Though Rendlesham may be well known as “Britain’s Roswell” for the 1980 Rendlesham Forest UFO incident, it is now making news for the discovery of something that has been there for centuries.
Writing in the early 8th century, the Venerable Bede mentioned a village, describing it as “the king’s country-seat of Rendlesham.” After the 1939 discovery of an undisturbed Anglo-Saxon burial ship only 4 miles from Rendlesham, most became convinced that it was the burial site of 7th century Anglo-Saxon King Rædwald. Rendlesham was believed to be the site of his royal hall, but no proof had been found to support that belief.
Serious study of the fields around Rendlesham began in 2008 after an increase in illegal looting drew attention to the site. Since that time, archaeologists have recovered over 3,500 individual artifacts from the 50-hectare site outside Rendlesham. Although no evidence of a royal hall or structure has been discovered, the quality of the jewelry fragments, coins, and metalwork discovered at Rendlesham have convinced archaeologists that it was the site of a royal village.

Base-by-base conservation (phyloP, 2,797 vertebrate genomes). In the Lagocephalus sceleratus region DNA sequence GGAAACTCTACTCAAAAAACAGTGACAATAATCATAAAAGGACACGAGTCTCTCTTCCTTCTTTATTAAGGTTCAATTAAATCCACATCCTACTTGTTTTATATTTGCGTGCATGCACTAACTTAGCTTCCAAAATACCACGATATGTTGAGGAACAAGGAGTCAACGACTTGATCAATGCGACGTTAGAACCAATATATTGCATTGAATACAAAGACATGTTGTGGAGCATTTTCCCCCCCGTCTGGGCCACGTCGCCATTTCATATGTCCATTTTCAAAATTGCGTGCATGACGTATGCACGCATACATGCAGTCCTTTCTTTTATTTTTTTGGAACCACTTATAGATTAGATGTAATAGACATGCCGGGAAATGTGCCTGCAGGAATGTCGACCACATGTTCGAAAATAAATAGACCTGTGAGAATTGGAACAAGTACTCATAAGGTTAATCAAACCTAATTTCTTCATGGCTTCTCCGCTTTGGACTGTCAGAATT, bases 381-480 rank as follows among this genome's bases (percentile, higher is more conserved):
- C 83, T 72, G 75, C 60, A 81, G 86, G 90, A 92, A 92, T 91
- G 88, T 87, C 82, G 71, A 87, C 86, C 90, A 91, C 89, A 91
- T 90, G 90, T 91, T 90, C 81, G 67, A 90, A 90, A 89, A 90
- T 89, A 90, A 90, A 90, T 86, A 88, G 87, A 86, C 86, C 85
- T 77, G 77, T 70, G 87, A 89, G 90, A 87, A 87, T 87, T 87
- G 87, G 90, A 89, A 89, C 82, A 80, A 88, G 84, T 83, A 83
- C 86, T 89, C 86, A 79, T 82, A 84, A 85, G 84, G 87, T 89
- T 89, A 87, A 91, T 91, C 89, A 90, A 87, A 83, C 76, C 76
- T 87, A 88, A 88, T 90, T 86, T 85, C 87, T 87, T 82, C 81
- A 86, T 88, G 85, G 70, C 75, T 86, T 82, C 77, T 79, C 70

Those involved with the excavation have labelled Sutton Hoo as a site that reveals much about the Anglo-Saxon view of death, while Rendlesham is more demonstrative of daily life in Anglo-Saxon Britain. The new evidence of a protracted royal settlement at Rendlesham has led some historians to call for a reexamination of the modern perception of Anglo-Saxon society. An exhibition displaying 70 of the Rendlesham artifacts will open at the Sutton Hoo Visitor Center on 15 March and continue until 31 October.
The Argus – Royal Anglo-Saxon settlement found